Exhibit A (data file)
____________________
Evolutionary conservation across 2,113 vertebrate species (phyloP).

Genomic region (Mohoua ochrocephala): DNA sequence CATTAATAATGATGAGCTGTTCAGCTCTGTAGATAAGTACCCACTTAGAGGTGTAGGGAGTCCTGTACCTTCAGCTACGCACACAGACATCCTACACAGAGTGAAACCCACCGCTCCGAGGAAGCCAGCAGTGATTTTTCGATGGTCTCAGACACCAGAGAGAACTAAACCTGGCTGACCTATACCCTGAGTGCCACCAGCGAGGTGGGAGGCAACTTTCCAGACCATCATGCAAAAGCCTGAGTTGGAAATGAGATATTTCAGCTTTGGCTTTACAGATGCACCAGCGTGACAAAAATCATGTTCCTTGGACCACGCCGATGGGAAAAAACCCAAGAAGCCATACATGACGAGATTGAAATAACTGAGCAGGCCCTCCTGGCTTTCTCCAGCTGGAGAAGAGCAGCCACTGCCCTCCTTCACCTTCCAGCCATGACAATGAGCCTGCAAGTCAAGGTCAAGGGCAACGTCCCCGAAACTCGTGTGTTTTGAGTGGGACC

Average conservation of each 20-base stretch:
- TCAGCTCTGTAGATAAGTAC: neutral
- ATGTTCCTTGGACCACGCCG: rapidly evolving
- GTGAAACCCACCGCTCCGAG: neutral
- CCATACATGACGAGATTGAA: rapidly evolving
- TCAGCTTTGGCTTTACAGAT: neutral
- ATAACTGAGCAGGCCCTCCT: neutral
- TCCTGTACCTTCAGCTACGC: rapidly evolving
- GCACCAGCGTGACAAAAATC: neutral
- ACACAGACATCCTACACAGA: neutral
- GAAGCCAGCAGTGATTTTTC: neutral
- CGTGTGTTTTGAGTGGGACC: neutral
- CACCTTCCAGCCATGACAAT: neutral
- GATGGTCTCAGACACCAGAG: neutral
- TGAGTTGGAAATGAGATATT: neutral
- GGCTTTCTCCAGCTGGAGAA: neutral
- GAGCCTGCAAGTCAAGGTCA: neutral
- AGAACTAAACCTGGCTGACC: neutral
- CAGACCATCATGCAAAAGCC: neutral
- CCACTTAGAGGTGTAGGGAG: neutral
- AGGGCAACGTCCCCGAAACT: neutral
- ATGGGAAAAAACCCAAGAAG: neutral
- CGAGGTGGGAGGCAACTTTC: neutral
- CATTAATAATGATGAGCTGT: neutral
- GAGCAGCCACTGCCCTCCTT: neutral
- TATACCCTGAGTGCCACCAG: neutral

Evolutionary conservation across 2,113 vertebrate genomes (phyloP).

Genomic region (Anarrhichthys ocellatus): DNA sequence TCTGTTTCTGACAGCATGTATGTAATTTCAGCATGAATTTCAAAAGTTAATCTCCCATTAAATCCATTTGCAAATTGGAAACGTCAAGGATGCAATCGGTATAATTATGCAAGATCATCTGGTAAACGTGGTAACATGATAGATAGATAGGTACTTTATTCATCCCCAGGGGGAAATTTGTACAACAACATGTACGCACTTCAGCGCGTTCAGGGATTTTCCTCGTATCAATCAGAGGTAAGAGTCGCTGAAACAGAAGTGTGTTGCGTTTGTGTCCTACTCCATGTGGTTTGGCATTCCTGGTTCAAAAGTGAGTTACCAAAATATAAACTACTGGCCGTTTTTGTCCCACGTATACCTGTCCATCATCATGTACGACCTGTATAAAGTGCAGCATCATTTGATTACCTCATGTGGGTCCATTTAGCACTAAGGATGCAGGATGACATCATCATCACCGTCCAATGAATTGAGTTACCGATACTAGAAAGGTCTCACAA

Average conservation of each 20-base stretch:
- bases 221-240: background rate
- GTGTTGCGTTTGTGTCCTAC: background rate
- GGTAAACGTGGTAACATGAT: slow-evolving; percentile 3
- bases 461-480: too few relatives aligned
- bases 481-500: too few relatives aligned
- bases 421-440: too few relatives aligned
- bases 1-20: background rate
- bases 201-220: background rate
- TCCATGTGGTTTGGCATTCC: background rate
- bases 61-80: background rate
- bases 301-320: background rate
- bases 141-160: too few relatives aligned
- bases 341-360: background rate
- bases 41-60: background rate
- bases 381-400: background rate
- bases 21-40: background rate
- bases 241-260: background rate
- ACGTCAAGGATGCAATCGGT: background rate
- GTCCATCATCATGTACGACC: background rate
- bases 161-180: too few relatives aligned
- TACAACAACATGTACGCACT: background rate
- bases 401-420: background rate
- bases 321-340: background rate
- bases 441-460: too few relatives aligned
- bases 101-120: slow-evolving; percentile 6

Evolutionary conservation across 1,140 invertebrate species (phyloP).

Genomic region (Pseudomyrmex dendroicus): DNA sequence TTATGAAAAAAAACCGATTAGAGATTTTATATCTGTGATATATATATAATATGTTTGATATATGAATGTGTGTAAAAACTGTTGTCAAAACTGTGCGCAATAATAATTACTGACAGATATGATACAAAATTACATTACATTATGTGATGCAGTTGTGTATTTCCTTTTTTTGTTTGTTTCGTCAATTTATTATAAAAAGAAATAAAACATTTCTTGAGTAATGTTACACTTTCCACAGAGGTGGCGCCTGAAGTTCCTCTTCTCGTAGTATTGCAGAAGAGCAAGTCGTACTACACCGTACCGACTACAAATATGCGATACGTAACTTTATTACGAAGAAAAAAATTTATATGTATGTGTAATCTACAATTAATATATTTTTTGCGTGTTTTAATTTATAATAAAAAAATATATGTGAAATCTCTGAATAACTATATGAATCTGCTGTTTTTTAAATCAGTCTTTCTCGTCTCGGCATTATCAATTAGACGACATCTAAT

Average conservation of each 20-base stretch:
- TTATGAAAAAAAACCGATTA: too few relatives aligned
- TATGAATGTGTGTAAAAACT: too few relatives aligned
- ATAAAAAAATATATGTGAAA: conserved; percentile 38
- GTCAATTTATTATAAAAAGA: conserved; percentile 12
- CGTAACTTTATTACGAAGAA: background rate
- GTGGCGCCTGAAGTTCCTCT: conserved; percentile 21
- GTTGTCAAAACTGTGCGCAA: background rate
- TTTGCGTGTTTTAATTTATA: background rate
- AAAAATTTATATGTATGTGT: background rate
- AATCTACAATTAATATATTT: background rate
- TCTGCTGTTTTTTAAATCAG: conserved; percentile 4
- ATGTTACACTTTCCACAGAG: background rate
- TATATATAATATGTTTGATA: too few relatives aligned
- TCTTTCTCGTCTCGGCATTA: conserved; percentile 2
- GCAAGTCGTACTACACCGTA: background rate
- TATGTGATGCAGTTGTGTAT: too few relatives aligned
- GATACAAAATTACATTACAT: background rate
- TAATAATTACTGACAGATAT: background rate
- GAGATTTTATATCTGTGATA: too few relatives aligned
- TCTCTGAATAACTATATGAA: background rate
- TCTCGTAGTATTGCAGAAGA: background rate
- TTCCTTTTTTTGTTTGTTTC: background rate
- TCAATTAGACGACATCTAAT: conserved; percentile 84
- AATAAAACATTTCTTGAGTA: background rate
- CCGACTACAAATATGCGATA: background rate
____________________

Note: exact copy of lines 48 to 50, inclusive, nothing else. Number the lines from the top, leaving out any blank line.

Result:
- bases 241-260: background rate
- ACGTCAAGGATGCAATCGGT: background rate
- GTCCATCATCATGTACGACC: background rate